Elmo, Ross and Friends from Metcalfe Public School
November 1915. Elmo Sully knows the Canadian army needs him. A Great War is raging in Europe. The Canadian Expeditionary Force (CEF) is making a name for Canada in the fight alongside the British and the French, facing off against the Germans across the trenches of the Western Front. By the end of 1915, the CEF has been fighting in France and Belgium for eighteen months. Many of the 212,000 Canadian soldiers who already enlisted have been killed or wounded and there is no end in sight to the fighting. Elmo has played with the Metcalfe Brass Band at several rallies at the Town Hall, whipping up loyalty to ‘King and Country’ and calling all young men to the cause. And he has made up his mind to leave school and join the fight. His best friends from the Continuation Class meet him for an evening farewell party. They make a presentation.
November 1915, Metcalfe
We your fellow students and friends have gathered together here this evening in your honour. We have been companions for upwards of three years and now it seems this pleasant association must cease. This is for us an occasion both of joy and of sorrow – of sorrow, because we do not like to think of one of our number leaving the comforts of home to undergo all sorts of hardships, and giving up ease for discomfort – of joy, because to come forward and offer such a sacrifice one must be a true man, strong to renounce, steadfast to endure, and deserving all honour and gratitude. As a small token of our esteem we ask you to accept this ring that in the days to come it may be with you to remind you of past associations and of the best wishes of your friends for your safe return.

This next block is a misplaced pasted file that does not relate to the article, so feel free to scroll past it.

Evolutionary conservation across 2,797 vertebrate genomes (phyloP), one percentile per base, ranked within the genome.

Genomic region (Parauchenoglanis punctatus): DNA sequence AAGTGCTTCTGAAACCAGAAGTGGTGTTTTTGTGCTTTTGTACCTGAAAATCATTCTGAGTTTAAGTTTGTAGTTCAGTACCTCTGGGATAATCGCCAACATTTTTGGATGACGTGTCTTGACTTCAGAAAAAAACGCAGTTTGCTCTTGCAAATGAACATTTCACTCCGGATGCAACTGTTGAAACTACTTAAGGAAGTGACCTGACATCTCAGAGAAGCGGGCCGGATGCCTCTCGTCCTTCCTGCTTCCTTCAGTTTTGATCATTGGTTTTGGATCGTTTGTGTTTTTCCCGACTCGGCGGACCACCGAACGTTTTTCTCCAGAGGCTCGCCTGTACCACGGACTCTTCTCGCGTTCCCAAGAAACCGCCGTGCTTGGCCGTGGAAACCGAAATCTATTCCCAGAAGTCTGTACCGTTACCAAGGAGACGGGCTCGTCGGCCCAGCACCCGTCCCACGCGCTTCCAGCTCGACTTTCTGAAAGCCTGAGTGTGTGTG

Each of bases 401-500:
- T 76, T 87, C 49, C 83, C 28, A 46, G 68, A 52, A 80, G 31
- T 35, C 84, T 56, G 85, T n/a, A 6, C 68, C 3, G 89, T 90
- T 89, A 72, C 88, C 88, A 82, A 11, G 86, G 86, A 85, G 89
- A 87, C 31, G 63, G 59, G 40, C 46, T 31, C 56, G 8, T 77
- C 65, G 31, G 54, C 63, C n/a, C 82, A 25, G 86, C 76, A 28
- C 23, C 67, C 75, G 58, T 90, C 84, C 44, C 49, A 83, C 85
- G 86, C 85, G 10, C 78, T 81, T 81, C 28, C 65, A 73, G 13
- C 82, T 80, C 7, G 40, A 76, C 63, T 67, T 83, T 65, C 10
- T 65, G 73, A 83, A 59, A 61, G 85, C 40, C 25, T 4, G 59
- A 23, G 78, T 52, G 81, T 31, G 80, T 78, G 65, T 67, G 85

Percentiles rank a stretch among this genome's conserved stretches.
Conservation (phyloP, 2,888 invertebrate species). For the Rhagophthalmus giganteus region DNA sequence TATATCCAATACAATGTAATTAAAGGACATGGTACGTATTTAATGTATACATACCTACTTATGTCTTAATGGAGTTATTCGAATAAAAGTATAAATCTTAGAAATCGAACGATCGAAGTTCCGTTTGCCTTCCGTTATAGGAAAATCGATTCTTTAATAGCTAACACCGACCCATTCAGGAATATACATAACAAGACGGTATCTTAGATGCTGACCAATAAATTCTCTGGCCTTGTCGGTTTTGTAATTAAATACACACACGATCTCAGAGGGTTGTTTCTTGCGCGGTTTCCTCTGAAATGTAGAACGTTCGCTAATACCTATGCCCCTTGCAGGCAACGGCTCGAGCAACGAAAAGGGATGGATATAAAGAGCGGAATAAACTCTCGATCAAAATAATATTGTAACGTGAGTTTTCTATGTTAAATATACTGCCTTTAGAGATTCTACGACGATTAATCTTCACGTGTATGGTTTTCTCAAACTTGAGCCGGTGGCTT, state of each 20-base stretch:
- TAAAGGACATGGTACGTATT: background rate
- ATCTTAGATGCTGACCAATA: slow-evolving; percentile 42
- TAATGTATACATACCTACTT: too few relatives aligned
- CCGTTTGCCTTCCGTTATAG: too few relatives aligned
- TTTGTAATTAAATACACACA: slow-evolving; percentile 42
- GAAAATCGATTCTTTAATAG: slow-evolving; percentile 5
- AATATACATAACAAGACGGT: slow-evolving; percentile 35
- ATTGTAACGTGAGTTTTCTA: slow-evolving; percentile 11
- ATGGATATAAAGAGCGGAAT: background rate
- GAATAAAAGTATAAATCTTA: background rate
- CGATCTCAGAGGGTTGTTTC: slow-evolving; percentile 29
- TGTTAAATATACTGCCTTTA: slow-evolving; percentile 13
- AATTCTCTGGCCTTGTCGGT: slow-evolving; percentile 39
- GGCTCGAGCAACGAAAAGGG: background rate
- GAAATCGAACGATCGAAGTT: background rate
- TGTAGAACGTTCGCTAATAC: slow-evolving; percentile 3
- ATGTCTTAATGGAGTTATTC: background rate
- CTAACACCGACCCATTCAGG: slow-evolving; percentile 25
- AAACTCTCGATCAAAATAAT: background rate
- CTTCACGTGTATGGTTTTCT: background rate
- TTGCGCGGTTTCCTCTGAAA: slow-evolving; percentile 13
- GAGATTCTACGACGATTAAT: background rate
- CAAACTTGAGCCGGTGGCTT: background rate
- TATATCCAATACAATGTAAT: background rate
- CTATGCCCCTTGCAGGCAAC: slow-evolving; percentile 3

Annie L. Cameron
Christmas 1915. Elmo is a very disappointed young man. Just three weeks after enlisting as a gunner in the 8th Brigade of the Canadian Forces Artillery, Elmo is discharged. The army has found out that he is underage. Like so many recruits he lied about his age. Did his father tip them off, not yet ready to give up his youngest child and only son?
By the time the New Year of 1916 rolls in, Elmo will be more discouraged. On January 1, 1916, Canadian Prime Minister Sir Robert Borden announces that he wants to increase the size of the Canadian forces to 500,000 men. It seems like all the local boys are already in the army while Elmo is left behind. His neighbour, Charlie Goodwillie, a twenty-one year old school teacher from Metcalfe is accepted into the infantry only the day after Elmo is discharged. And Alfred Goodwin who works at the corner store in Metcalfe got into the Engineers the same day. Elmo’s first cousin Clifford Bradshaw was accepted at the end of November, and Russell Morrow back in October.
Frustrated, Elmo goes back to school in Metcalfe to wait out his eighteenth birthday and the opportunity to enlist again. And there can be no doubt that he will enlist again. As will his friends. Across Canada, the pressure is on all young men to join the war effort.